Andrew Frazer (lieutenant-colonel) (died 1792)

Daniel Boone (1936 film)

Daniel Boone is a 1936 American historical film directed by David Howard and starring George O'Brien, Heather Angel, and John Carradine.

Deaths in February 2008

The following is a list of notable deaths in February 2008.

Deneb in fiction

The planetary systems of stars other than the Sun and the Solar System are a staple element in much science fiction.

Edgar Allan Poe in popular culture

Edgar Allan Poe has appeared in popular culture as a character in books, comics, film, and other media. Besides his works, the legend of Poe himself has fascinated people for generations. His appearances in popular culture often envision him as a sort of "mad genius" or "tormented artist", exploiting his personal struggles. Many depictions of Poe interweave elements of his life with his works, in part due to Poe's frequent use of first-person narrators, suggesting an erroneous assumption that Poe and his characters are identical.This article focuses specifically on the historical Edgar Allan Poe making appearances in fiction, television, and film.

Ellery Queen

Ellery Queen is a crime fiction pseudonym created in 1929 by Frederic Dannay and Manfred Bennington Lee, and later used by other authors under Dannay and Lee's supervision. Dannay and Lee's main fictional character, whom they also named Ellery Queen, is a mystery writer in New York City who helps his police inspector father solve baffling murders. Most of the more than thirty novels and several short story collections in which Ellery Queen appeared as a character were written by Dannay and Lee, and were among the most popular American mysteries published between 1929 and 1971. From 1961, Dannay and Lee also commissioned other authors to write crime thrillers under the Ellery Queen authorial name, but not featuring Ellery Queen as a character.

Daniel Nathan, professionally known as Frederic Dannay (October 20, 1905 – September 3, 1982), and Emanuel Benjamin Lepofsky, professionally known as Manfred Bennington Lee (January 11, 1905 – April 3, 1971), were American cousins from Brooklyn, New York. In addition to writing most of the novels and short stories starring the brilliant amateur detective Ellery Queen, Dannay and Lee edited more than thirty popular anthologies of crime fiction and true crime, which were also published under the Ellery Queen pseudonym. Dannay was the founder and longtime editor of Ellery Queen's Mystery Magazine, which has been published continuously from 1941 to the present.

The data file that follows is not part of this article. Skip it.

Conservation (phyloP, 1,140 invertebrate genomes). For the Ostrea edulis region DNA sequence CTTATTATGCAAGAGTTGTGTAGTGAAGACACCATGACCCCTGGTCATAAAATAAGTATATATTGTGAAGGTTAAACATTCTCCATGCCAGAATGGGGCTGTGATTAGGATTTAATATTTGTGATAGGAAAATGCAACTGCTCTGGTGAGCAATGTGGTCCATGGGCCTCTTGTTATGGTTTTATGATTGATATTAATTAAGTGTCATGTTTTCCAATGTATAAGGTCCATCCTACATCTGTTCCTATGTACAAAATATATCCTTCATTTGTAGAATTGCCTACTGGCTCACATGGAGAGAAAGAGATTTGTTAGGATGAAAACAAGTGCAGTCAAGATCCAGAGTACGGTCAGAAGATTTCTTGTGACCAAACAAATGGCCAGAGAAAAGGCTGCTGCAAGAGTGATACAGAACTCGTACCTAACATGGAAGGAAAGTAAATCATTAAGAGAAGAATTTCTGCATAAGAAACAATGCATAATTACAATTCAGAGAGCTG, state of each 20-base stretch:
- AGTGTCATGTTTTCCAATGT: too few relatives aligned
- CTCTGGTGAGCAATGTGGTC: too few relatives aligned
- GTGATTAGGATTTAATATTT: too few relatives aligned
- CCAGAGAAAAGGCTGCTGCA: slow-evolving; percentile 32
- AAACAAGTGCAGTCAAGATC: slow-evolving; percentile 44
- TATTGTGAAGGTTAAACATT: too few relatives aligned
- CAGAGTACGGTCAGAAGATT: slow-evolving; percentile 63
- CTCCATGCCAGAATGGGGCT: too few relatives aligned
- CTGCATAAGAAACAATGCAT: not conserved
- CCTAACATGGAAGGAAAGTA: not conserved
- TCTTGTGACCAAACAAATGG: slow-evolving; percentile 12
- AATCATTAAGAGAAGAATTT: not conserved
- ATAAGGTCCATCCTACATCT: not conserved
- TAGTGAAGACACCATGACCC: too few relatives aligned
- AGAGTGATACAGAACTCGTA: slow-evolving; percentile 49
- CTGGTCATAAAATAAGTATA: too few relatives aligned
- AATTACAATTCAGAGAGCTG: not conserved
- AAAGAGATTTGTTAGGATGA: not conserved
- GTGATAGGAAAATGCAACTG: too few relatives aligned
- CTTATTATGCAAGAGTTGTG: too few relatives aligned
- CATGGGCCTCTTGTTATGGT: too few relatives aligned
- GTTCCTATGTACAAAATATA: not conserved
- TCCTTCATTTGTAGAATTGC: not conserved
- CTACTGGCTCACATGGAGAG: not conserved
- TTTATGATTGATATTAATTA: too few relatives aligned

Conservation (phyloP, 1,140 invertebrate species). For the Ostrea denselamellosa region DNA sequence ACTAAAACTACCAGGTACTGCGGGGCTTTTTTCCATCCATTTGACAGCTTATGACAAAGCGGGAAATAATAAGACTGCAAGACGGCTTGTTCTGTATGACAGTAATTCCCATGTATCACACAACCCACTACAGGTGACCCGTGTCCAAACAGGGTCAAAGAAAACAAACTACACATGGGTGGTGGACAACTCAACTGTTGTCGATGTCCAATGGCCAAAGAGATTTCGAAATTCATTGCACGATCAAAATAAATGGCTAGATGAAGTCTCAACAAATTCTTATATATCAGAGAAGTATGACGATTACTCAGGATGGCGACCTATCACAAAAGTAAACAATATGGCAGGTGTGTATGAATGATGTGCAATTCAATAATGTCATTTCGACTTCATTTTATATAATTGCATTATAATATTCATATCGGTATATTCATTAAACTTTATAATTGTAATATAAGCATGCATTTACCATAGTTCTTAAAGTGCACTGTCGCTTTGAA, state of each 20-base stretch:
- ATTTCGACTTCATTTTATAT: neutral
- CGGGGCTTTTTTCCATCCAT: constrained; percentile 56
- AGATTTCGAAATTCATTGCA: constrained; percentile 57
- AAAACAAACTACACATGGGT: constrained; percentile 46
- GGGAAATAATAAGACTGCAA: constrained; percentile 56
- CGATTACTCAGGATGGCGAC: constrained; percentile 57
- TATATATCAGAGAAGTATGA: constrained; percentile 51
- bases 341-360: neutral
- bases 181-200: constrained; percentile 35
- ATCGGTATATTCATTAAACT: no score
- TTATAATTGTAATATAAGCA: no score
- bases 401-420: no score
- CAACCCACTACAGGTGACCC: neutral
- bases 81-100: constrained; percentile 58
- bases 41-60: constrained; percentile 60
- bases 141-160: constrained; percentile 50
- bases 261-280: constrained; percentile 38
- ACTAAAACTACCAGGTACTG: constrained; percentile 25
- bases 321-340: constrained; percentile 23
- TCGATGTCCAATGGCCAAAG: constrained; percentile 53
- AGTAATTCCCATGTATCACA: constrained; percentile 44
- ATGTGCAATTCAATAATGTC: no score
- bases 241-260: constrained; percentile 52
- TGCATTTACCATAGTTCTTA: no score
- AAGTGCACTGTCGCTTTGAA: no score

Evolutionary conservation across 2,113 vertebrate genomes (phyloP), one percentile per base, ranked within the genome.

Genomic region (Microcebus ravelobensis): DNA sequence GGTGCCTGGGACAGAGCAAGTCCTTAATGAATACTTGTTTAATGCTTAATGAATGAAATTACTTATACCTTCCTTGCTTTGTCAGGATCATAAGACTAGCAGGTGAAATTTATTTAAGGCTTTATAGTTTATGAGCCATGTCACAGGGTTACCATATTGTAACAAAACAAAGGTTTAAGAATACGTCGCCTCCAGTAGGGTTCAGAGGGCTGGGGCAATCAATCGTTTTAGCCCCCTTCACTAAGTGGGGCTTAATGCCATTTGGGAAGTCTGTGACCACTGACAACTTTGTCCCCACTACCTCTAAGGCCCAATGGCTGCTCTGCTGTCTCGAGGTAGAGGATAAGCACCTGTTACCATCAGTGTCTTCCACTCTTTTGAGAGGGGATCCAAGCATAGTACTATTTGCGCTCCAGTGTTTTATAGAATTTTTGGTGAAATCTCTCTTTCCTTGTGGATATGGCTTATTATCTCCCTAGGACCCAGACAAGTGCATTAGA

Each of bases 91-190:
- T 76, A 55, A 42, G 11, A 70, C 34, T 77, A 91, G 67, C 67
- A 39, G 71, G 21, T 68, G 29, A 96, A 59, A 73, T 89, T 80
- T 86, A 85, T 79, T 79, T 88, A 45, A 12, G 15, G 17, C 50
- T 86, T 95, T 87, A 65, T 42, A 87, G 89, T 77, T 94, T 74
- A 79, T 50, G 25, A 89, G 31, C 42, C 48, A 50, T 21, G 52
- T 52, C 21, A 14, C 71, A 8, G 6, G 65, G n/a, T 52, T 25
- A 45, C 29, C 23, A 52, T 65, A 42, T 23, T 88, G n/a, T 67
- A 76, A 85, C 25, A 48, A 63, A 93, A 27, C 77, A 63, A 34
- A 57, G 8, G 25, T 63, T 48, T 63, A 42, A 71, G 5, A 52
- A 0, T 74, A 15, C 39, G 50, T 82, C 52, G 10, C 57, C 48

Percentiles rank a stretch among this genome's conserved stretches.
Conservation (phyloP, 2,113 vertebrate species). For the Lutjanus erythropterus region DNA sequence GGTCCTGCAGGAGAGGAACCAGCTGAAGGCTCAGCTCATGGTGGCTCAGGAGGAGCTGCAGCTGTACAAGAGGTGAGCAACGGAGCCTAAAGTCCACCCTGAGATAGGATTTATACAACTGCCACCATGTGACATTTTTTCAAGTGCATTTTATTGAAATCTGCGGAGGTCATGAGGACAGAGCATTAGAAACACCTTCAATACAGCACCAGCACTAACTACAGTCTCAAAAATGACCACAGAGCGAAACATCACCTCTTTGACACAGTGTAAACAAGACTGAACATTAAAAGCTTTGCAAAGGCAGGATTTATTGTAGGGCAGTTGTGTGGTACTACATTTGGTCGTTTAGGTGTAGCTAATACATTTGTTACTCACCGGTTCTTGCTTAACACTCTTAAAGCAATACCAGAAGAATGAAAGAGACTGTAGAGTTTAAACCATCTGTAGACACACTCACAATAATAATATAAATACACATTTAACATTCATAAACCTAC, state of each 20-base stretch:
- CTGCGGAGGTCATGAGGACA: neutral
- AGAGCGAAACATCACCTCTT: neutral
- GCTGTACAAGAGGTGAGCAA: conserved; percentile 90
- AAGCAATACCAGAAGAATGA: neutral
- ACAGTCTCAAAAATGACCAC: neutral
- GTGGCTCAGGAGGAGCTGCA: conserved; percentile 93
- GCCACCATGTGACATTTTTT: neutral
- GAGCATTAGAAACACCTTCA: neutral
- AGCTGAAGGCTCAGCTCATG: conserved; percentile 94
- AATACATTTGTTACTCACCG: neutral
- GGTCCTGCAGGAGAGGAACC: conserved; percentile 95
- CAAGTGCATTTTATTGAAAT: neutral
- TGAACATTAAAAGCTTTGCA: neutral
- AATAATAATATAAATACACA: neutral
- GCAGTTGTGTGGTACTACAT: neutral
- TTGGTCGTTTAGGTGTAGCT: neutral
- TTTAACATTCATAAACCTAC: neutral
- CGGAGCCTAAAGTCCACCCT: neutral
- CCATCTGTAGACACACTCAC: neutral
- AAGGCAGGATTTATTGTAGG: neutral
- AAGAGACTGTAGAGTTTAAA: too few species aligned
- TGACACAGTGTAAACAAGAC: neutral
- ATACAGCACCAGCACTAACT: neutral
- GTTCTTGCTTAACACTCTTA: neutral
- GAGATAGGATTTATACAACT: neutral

Dannay and Lee also wrote four mysteries under the pseudonym Barnaby Ross, a name that they later allowed another author to use. Several juvenile novels were credited to Ellery Queen, Jr.


Lesser, from Eliezer (Hebrew: אֱלִיעֶזֶר, Modern: Eli'ezer, Tiberian: ʼĔlîʻézer, "Help/Court of my God"), is a surname. Notable people with the surname include:

Adolf Lesser (1851–1926), German physician

Aleksander Lesser (1814–1884), Polish painter and art critic

Anton Lesser (born 1952), British actor

Axel Lesser (born 1946), East German cross country skier

Edmund Lesser (1852–1918), German dermatologist

Erik Lesser (born 1988), German biathlete

Gabriele Lesser (born 1960), German historian and journalist

George Lesser, American musician

Gerald S. Lesser (1926–2010), American psychologist

Henry Lesser (born 1963), German footballer

J Lesser (born 1970), American musician

Len Lesser (1922–2011), American actor

Louis Lesser (born 1916), American real estate developer

Matt Lesser, Connecticut politician

Mike Lesser (born 1943), British mathematical philosopher and political activist

Milton Lesser or Stephen Marlowe (1928–2008), American author

Norman Lesser (1902–1985), Anglican bishop and Archbishop of New Zealand

Otto Lesser (1830–1887), German astronomer

Rika Lesser (born 1953), American poet

Robert Lesser (born 1942), American actor

Rosa Lesser, Austrian luger

Ryan Lesser, Rhode Island video game designer

Sam Lesser or Sam Russell (1915–2010), British journalist and Spanish Civil War veteran

Sol Lesser (1890–1980), American film producer

Stephen A. Lesser (born 1944), American architect

Virginia Lesser, American statistician

Wendy Lesser (born 1952), American author, editor and critic

Werner Lesser (1932–2005), East German ski jumperLesser is also a given name. Notable people with the given name include:

Lesser Samuels (1894–1980), Hollywood screenwriter

Lesser Ury (1861-1931), German Impressionist painter and printmaker